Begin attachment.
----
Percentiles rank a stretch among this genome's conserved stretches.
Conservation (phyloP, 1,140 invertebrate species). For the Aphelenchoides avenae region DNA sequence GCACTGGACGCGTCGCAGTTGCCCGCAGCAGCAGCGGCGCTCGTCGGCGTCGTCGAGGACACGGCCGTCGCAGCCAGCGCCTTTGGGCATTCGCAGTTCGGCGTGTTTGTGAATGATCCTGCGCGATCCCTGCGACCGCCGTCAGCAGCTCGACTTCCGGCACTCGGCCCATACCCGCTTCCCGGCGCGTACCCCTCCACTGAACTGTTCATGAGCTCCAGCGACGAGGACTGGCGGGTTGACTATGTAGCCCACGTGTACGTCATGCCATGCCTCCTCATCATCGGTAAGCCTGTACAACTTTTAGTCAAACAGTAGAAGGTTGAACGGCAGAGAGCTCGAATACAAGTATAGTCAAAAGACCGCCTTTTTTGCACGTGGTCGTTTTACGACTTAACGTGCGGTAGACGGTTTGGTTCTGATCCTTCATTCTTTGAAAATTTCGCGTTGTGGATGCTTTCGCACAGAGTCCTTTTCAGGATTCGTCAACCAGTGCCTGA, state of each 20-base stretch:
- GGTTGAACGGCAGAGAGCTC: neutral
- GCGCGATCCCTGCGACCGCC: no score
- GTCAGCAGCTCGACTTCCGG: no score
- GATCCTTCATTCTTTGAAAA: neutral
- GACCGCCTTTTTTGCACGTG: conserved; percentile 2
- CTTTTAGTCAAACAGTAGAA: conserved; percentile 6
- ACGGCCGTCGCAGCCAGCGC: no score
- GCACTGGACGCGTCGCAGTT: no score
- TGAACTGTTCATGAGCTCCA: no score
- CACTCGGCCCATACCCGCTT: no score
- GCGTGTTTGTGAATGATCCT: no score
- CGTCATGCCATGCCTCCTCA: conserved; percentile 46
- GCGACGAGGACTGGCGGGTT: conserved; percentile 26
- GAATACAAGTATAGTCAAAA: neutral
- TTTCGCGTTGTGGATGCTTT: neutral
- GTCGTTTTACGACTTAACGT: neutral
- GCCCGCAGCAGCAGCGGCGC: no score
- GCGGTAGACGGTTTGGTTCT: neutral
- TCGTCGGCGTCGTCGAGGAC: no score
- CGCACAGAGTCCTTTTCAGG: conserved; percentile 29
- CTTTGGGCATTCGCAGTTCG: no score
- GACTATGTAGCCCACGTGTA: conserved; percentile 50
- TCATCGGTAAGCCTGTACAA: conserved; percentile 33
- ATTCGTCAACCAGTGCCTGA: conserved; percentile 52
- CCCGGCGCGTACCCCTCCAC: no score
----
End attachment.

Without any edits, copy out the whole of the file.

Percentiles rank a stretch among this genome's conserved stretches.
Conservation (phyloP, 1,140 invertebrate species). For the Aphelenchoides avenae region DNA sequence GCACTGGACGCGTCGCAGTTGCCCGCAGCAGCAGCGGCGCTCGTCGGCGTCGTCGAGGACACGGCCGTCGCAGCCAGCGCCTTTGGGCATTCGCAGTTCGGCGTGTTTGTGAATGATCCTGCGCGATCCCTGCGACCGCCGTCAGCAGCTCGACTTCCGGCACTCGGCCCATACCCGCTTCCCGGCGCGTACCCCTCCACTGAACTGTTCATGAGCTCCAGCGACGAGGACTGGCGGGTTGACTATGTAGCCCACGTGTACGTCATGCCATGCCTCCTCATCATCGGTAAGCCTGTACAACTTTTAGTCAAACAGTAGAAGGTTGAACGGCAGAGAGCTCGAATACAAGTATAGTCAAAAGACCGCCTTTTTTGCACGTGGTCGTTTTACGACTTAACGTGCGGTAGACGGTTTGGTTCTGATCCTTCATTCTTTGAAAATTTCGCGTTGTGGATGCTTTCGCACAGAGTCCTTTTCAGGATTCGTCAACCAGTGCCTGA, state of each 20-base stretch:
- GGTTGAACGGCAGAGAGCTC: neutral
- GCGCGATCCCTGCGACCGCC: no score
- GTCAGCAGCTCGACTTCCGG: no score
- GATCCTTCATTCTTTGAAAA: neutral
- GACCGCCTTTTTTGCACGTG: conserved; percentile 2
- CTTTTAGTCAAACAGTAGAA: conserved; percentile 6
- ACGGCCGTCGCAGCCAGCGC: no score
- GCACTGGACGCGTCGCAGTT: no score
- TGAACTGTTCATGAGCTCCA: no score
- CACTCGGCCCATACCCGCTT: no score
- GCGTGTTTGTGAATGATCCT: no score
- CGTCATGCCATGCCTCCTCA: conserved; percentile 46
- GCGACGAGGACTGGCGGGTT: conserved; percentile 26
- GAATACAAGTATAGTCAAAA: neutral
- TTTCGCGTTGTGGATGCTTT: neutral
- GTCGTTTTACGACTTAACGT: neutral
- GCCCGCAGCAGCAGCGGCGC: no score
- GCGGTAGACGGTTTGGTTCT: neutral
- TCGTCGGCGTCGTCGAGGAC: no score
- CGCACAGAGTCCTTTTCAGG: conserved; percentile 29
- CTTTGGGCATTCGCAGTTCG: no score
- GACTATGTAGCCCACGTGTA: conserved; percentile 50
- TCATCGGTAAGCCTGTACAA: conserved; percentile 33
- ATTCGTCAACCAGTGCCTGA: conserved; percentile 52
- CCCGGCGCGTACCCCTCCAC: no score